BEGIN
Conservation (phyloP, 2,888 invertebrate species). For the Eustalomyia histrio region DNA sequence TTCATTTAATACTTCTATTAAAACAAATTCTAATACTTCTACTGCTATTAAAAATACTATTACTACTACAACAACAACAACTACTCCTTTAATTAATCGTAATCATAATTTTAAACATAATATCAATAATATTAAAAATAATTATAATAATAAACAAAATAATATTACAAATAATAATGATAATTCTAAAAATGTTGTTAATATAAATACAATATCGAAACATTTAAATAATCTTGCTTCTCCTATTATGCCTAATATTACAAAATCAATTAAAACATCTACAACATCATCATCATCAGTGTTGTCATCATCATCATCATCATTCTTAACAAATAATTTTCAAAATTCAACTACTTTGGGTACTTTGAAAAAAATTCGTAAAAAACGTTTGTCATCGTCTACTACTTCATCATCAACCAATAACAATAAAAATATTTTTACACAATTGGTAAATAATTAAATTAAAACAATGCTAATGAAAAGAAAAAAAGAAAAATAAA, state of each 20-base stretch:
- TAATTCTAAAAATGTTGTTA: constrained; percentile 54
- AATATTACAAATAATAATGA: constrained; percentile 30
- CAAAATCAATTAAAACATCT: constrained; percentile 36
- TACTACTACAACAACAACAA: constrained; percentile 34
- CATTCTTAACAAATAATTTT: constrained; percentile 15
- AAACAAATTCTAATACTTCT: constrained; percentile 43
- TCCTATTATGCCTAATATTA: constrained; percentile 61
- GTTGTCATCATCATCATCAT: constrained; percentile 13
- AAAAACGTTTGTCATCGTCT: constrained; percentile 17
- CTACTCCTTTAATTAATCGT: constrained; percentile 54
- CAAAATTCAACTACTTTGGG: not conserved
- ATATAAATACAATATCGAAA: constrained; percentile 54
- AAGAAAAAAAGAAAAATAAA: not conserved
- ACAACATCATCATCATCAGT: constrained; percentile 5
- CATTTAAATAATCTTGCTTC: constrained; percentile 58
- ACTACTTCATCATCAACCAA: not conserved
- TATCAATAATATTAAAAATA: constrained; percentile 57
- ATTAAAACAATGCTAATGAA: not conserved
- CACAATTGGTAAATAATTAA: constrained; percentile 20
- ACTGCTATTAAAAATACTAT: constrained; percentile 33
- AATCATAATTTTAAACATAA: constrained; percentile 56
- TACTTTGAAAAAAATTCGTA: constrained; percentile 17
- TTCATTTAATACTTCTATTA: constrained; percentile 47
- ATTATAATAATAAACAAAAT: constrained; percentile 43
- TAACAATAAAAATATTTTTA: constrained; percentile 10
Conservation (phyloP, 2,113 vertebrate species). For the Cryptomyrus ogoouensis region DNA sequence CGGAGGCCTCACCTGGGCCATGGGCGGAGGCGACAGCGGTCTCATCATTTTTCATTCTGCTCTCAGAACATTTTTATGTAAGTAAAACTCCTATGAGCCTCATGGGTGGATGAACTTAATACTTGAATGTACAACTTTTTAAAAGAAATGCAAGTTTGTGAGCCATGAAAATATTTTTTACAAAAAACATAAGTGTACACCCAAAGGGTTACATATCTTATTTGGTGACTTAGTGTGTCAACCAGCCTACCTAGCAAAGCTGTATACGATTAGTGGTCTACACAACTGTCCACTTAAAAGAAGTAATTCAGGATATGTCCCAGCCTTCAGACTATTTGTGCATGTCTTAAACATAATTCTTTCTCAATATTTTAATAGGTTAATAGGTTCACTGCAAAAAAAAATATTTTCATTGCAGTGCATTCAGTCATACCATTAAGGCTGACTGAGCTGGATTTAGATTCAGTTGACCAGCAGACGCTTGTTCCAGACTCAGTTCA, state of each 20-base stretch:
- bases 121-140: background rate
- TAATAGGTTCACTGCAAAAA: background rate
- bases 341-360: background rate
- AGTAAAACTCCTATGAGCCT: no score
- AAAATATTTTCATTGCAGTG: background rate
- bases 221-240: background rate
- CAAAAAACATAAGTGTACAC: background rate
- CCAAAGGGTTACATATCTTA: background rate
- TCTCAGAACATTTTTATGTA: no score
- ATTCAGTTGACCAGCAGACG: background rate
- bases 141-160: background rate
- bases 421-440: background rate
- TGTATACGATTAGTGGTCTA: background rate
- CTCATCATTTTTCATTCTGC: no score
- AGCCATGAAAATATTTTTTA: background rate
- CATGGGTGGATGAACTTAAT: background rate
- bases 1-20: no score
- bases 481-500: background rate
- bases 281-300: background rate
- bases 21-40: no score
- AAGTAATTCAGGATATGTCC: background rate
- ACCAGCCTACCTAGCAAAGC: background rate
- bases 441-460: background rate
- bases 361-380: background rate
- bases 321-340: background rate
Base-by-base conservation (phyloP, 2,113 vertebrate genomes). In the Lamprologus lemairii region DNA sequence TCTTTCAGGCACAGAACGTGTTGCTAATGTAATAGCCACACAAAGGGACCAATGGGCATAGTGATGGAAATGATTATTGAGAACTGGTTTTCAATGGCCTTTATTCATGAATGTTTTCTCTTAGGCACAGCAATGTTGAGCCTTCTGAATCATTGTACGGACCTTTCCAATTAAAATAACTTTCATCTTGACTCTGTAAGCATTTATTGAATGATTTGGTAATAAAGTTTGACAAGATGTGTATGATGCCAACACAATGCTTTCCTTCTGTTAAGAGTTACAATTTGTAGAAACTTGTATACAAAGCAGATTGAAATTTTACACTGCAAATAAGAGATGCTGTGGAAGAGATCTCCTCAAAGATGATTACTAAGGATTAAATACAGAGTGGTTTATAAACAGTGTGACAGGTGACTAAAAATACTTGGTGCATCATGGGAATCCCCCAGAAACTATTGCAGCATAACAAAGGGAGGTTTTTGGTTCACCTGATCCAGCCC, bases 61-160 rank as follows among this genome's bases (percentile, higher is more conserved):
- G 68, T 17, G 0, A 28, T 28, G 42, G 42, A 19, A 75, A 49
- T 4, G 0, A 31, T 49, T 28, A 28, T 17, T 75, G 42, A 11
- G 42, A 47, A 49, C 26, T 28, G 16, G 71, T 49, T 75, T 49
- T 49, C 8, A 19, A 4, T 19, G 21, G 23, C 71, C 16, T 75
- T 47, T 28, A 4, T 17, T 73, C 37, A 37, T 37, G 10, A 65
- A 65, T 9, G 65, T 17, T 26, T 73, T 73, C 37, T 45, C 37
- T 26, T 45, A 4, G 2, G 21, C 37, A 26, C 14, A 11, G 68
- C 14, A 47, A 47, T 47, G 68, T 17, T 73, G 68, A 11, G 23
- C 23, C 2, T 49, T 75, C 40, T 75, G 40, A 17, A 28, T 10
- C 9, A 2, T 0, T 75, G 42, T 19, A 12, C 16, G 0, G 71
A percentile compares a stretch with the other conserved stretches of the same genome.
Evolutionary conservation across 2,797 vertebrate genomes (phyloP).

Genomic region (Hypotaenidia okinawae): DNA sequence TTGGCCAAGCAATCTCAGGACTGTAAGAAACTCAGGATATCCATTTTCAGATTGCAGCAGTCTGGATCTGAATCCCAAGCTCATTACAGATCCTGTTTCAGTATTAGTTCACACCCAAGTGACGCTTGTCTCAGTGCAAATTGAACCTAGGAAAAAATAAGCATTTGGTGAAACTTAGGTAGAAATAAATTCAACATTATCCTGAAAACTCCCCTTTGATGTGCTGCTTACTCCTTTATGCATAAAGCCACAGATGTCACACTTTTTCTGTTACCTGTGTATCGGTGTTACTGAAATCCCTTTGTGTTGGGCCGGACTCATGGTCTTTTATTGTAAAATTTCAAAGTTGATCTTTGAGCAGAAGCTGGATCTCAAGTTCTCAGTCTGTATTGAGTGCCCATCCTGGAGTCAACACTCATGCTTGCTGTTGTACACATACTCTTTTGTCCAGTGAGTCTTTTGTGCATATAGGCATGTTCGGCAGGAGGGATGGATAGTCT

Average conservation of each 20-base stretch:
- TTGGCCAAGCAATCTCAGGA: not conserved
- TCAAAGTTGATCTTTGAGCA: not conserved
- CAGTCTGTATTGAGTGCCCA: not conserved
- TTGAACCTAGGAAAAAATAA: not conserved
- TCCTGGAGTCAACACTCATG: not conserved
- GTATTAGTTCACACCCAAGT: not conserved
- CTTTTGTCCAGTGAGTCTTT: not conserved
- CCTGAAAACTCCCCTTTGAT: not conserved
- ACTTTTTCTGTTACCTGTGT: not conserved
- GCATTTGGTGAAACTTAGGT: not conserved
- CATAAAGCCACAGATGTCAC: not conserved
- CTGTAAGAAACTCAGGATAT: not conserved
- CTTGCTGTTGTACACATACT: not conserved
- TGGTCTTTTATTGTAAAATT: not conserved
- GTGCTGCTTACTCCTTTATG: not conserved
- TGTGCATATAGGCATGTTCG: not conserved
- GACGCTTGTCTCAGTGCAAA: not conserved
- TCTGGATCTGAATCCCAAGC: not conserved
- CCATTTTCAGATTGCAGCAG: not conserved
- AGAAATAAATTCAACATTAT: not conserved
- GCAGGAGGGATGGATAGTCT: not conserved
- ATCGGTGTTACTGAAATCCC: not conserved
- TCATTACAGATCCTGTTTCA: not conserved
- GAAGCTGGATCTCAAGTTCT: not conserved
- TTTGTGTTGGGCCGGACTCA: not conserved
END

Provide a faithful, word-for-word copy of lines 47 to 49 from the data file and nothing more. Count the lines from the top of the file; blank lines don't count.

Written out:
- bases 21-40: no score
- AAGTAATTCAGGATATGTCC: background rate
- ACCAGCCTACCTAGCAAAGC: background rate